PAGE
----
When the villagers of Klineschloss start dying of blood loss, the town fathers suspect a resurgence of vampirism. While police inspector Karl remains skeptical, scientist Dr. von Niemann ... See full summary »
When the villagers of Klineschloss start dying of blood loss, the town fathers suspect a resurgence of vampirism. While police inspector Karl remains skeptical, scientist Dr. von Niemann cares for the vampire's victims one by one, and suspicion falls on simple-minded Herman Gleib because of his fondness for bats. A blood-thirsty mob hounds Gleib to his death, but the vampire attacks don't stop. Written by
Sister Grimm <firstname.lastname@example.org>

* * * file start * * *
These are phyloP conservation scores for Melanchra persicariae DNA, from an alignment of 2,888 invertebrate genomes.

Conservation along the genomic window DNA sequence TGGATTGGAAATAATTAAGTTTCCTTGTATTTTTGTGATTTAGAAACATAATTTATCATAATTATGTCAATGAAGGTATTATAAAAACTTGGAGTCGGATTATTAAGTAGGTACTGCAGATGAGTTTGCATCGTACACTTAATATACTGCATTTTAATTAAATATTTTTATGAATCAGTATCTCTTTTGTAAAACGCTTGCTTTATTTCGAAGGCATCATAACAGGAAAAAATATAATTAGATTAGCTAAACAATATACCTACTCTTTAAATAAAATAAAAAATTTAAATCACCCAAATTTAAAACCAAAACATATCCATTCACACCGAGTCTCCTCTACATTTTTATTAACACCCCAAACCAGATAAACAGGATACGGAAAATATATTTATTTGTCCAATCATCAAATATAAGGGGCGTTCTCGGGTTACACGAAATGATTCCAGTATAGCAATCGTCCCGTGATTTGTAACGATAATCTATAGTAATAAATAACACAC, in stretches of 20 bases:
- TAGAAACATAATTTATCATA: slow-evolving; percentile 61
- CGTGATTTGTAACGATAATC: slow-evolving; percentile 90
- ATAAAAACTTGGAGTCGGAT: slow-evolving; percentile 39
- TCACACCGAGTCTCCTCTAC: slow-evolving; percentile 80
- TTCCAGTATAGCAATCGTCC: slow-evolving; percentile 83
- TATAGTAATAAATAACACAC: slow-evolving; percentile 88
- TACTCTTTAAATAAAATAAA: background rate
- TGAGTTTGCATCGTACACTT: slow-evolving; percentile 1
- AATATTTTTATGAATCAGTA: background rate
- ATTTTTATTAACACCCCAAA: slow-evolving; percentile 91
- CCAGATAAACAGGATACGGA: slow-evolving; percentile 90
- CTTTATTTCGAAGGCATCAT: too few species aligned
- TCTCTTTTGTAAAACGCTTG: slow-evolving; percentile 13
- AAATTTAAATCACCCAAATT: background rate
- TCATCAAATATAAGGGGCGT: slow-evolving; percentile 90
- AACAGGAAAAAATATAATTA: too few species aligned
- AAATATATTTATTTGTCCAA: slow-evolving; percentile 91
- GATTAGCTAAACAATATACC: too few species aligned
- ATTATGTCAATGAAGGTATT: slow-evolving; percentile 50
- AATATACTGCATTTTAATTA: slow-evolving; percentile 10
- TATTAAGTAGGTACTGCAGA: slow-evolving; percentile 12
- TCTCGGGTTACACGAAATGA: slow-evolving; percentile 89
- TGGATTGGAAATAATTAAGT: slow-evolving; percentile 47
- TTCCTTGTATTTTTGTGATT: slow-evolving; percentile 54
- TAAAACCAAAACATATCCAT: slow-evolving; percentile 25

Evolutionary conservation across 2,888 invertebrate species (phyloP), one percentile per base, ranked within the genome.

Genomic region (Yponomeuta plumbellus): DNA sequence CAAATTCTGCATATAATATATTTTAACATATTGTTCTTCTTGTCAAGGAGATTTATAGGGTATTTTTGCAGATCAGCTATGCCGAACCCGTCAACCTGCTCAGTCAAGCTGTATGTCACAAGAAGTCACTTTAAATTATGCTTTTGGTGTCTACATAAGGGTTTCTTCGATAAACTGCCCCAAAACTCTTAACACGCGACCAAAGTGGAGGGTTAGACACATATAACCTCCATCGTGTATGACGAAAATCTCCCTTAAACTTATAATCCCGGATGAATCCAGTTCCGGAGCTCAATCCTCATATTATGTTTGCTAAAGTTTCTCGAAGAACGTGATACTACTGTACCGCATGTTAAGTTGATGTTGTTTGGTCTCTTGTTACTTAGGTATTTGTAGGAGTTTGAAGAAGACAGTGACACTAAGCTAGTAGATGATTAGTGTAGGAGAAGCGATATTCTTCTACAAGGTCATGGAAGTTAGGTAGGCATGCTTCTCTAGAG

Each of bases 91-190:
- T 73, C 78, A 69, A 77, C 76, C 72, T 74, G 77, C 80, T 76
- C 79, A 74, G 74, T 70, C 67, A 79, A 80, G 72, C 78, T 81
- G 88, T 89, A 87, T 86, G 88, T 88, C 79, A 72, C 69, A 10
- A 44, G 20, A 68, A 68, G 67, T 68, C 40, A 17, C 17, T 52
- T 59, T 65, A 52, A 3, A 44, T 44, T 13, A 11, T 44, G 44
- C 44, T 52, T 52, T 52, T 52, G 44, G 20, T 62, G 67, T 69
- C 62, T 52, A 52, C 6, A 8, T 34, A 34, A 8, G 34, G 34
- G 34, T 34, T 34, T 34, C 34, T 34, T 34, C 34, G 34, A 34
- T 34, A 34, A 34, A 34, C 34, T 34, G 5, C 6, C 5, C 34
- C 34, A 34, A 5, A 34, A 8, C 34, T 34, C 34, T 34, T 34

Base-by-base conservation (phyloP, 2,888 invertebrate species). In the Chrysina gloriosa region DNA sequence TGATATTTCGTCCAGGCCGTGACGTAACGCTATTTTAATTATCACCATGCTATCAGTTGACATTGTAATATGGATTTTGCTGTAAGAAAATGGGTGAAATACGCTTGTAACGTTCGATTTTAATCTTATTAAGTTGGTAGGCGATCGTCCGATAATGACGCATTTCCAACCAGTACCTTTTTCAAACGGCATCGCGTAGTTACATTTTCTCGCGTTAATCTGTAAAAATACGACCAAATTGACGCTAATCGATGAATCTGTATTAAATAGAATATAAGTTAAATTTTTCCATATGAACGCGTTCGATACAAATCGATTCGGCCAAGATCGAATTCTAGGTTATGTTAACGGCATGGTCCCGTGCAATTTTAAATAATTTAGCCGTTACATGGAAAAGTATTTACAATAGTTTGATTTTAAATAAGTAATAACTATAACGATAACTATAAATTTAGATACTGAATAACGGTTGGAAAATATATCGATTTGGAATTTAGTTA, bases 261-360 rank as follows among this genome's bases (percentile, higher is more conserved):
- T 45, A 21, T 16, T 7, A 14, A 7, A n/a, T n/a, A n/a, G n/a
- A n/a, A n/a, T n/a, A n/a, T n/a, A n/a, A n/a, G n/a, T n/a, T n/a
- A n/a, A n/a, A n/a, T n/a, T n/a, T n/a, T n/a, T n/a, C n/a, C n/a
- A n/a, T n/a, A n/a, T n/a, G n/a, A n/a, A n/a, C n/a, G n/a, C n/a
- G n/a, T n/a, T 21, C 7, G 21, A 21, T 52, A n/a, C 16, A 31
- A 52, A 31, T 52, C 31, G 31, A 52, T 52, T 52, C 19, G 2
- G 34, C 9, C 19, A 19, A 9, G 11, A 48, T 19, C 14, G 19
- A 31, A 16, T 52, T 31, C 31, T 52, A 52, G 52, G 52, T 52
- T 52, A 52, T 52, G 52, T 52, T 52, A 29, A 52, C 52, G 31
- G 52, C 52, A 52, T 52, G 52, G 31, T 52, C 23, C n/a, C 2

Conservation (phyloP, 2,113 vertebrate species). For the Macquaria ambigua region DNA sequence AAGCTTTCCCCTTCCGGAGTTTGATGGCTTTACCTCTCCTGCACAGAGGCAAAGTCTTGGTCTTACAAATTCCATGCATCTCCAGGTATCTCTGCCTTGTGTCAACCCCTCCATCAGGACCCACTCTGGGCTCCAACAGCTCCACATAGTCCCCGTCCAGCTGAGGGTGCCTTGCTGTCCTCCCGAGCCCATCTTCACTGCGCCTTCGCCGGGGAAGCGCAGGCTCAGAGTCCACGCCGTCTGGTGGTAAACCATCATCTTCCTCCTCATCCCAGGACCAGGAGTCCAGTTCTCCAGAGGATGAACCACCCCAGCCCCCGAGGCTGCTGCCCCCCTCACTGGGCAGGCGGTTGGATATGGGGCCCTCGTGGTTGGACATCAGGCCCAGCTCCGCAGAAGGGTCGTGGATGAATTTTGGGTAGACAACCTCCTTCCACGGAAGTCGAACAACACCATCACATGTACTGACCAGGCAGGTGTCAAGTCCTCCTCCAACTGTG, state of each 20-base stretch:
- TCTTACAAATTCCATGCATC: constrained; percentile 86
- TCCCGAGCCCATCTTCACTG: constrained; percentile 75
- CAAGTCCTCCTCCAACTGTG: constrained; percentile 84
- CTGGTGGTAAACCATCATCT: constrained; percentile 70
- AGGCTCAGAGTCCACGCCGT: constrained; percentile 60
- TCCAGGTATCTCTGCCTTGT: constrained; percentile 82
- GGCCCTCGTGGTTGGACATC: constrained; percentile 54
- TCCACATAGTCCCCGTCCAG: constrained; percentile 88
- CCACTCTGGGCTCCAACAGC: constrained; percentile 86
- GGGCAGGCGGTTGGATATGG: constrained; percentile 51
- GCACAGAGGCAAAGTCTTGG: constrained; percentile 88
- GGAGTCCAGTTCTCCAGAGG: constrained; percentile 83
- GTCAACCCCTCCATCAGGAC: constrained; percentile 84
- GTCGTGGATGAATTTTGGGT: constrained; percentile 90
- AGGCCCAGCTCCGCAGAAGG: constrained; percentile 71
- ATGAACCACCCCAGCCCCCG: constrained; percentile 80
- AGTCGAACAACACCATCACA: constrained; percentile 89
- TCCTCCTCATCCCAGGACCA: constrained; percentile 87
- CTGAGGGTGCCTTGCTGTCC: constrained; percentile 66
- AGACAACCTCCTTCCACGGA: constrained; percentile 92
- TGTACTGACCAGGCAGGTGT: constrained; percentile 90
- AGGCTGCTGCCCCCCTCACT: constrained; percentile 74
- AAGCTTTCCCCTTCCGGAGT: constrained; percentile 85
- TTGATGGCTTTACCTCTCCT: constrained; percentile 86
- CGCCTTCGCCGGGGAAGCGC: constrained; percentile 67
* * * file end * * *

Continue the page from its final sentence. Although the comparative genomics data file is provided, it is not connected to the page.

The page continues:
"When a small Bavarian village is beset with a string of mysterious deaths, the local (magistrate) demands answers into (sic) the attacks. While the police detective refuses to believe the nonsense about vampires returning to the village, the local doctor treating the victims begins to suspect the truth about the crimes," according to the DVD sleeve's synopsis.
An inappropriately titled, dramatically unsatisfying, vampire mystery.
Curiously, the film's second tier easily out-perform the film's lackluster stars: stoic Lionel Atwill (as Otto von Niemann), skeptical Melvyn Douglas (as Karl Brettschneider), and pretty Fay Wray (as Ruth Bertin). The much more enjoyable supporting cast includes bat-crazy Dwight Frye (as Herman), hypochondriac Maude Eburne (as Aunt Gussie Schnappmann), and suspicious George E. Stone (as Kringen). Mr. Frye, Ms. Eburne, and Mr. Stone outperform admirably. Is there another movie ending with a mad rush to the bathroom?
Magnesium sulfate Epsom salts it's a laxative!
**** The Vampire Bat (1/20/33) Frank Strayer ~ Dwight Frye, Melvyn Douglas, Maude Eburne
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